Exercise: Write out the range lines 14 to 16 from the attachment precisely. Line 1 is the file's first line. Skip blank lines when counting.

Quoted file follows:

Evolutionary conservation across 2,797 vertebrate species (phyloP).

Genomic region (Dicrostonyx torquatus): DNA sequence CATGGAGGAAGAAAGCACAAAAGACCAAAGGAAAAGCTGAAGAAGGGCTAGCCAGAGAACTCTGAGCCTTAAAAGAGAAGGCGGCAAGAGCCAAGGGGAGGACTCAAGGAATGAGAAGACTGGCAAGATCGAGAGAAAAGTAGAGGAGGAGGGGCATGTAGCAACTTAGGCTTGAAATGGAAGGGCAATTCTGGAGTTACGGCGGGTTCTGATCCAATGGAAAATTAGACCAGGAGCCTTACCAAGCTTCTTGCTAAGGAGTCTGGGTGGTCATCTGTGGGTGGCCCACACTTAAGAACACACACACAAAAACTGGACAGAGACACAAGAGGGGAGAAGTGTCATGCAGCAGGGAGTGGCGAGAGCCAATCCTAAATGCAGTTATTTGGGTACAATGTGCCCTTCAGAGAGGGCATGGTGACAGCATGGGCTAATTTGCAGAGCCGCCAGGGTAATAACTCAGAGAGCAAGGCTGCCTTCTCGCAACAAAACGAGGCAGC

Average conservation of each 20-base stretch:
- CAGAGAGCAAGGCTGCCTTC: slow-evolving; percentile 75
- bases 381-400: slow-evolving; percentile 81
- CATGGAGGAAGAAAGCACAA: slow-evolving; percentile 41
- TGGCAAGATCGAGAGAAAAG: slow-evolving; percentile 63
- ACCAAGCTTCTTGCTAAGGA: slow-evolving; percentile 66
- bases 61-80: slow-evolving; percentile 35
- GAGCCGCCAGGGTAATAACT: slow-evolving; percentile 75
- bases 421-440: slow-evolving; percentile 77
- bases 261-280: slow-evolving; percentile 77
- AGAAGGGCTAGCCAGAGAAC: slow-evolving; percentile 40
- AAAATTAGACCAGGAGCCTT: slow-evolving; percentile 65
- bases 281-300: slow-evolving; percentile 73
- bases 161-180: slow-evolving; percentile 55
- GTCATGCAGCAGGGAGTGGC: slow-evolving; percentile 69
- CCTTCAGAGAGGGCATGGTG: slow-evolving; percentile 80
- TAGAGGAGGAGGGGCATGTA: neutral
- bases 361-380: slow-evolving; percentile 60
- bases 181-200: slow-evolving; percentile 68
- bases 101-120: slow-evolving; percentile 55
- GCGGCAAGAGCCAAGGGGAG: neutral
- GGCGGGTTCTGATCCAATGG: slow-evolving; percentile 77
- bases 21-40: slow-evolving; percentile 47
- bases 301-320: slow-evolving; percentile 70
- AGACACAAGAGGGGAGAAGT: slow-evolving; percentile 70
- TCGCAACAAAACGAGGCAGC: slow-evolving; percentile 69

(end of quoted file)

- AAAATTAGACCAGGAGCCTT: slow-evolving; percentile 65
- bases 281-300: slow-evolving; percentile 73
- bases 161-180: slow-evolving; percentile 55